Some economic models (link in comments) predict that the cost of a self driving ride as a service could be as low as 35 cents a mile. Which mean my ride would go from $42 with a human driver, down to $8.20 one way, which is still tax deductible. That’s cheaper than parking at Caltrain and taking the train in, which would also take longer, and still require a transfer, you’ll be lucky to get a seat, during rush hour.
Of course there are significant impacts, as the most common job code in most American states is “professional driver” we will need to offer either updated skills and roles for them, or switch to an economic model that enables care for all. It’s worth noting most of these vehicles will be electric, reducing emissions.
My prediction: some rides will eventually be free as unit economics drop, in exchange for advertising, marketing or even data provided. Marketers will pay top dollar for a truly captive audience.
Photos: Volvo self driving car recliner, Mercedes seats face each other, BMW (Bronze sedan) which I’ve seen and touched multiple times.
It’s Thanksgiving weekend, and crazed consumerism is the top activity, both on Black Friday, Cyber Monday, and everywhere in between. Many shoppers are filling up physical shopping carts (hopefully avoiding a nasty elbow or two) and online shoppers are filling up digital shopping carts. Shopping carts (both physical and digital) will be an anachronism in just several years.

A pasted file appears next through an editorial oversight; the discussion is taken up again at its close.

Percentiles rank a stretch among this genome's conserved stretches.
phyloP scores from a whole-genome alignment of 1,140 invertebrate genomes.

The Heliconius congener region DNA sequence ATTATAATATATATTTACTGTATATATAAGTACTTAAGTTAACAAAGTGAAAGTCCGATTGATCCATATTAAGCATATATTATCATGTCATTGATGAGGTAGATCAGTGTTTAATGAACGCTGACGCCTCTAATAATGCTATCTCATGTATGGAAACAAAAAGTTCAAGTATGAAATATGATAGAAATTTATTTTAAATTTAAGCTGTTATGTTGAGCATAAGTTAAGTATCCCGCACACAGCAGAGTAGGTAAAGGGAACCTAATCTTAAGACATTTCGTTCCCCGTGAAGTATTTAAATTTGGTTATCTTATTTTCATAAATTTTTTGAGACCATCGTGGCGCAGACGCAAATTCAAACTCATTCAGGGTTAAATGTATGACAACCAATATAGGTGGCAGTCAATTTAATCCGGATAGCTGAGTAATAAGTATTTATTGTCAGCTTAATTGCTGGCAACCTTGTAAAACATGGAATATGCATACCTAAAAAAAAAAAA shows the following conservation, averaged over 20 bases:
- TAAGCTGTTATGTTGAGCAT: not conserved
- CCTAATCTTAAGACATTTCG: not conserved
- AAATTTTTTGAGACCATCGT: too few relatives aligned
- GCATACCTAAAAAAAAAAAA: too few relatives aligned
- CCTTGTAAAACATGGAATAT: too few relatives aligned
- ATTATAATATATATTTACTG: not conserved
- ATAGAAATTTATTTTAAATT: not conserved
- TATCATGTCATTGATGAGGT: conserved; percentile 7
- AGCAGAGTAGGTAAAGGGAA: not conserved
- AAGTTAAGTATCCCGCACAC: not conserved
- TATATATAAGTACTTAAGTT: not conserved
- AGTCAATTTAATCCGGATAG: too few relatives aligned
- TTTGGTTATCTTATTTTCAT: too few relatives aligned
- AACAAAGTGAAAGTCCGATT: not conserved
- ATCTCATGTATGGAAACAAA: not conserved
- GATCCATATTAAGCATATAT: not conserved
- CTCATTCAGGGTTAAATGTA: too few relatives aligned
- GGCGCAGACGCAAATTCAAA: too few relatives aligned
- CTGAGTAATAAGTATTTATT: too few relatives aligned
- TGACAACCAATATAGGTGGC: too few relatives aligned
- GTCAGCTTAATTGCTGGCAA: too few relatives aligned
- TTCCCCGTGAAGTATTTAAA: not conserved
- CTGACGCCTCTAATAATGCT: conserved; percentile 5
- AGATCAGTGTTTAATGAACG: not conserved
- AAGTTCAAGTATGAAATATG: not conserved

In the near-distant future, goods will be delivered before we realize we want them, in a predictive manner. As we interact with products at physical showrooms or online, samples will arrive to our homes within hours, enabling us to try-and-buy, in a fremium model, that we’re already used to with online web services, like online photo sites, online storage, or email applications.
Imagine liking a jacket on Facebook, Instagram, or Twitter a photo from your favorite clothing brand, or maybe you engaged with the product while at the actual physical showroom. The future marketing platforms will realize you’re a target customer, perhaps one that has purchased before, or that of a competitor, and you may have appear to be in the right geography, or indicate you’ve a job or cash.
Within a few hours, the jacket would have arrived at your doorstep, before you realized that you really wanted to try it on. It would intuitively know your height, size and weight, providing the ideal fit. Perhaps if they didn’t know, multiple sizes of the same product would be sent to you.
Automation enables this. Self-driving cars and trucks are emerging in just a few years, so the cost of the supply chain and home delivery will plummet, with less dependency on human labor costs. Also, it’s possible a drop box of clothes may have emerged in your garage that you granted commerce companies access to, or a drone may have air dropped it to your backyard.
Of course, this won’t be for everyone, marketers will be sophisticated and vet out real shoppers from those that endlessly try on, without purchasing. Or perhaps you’ve already signed up for a subscription model at Trunk Club, Amazon Prime, or Stitch Fix.
This model will even be cost-effective for consumable items too, your smart fridge, and smart kitchen will know what you want, before you do, and appropriate products will be delivered to your house, or your self-driving car will automatically pick them up while you’re sleeping or at work.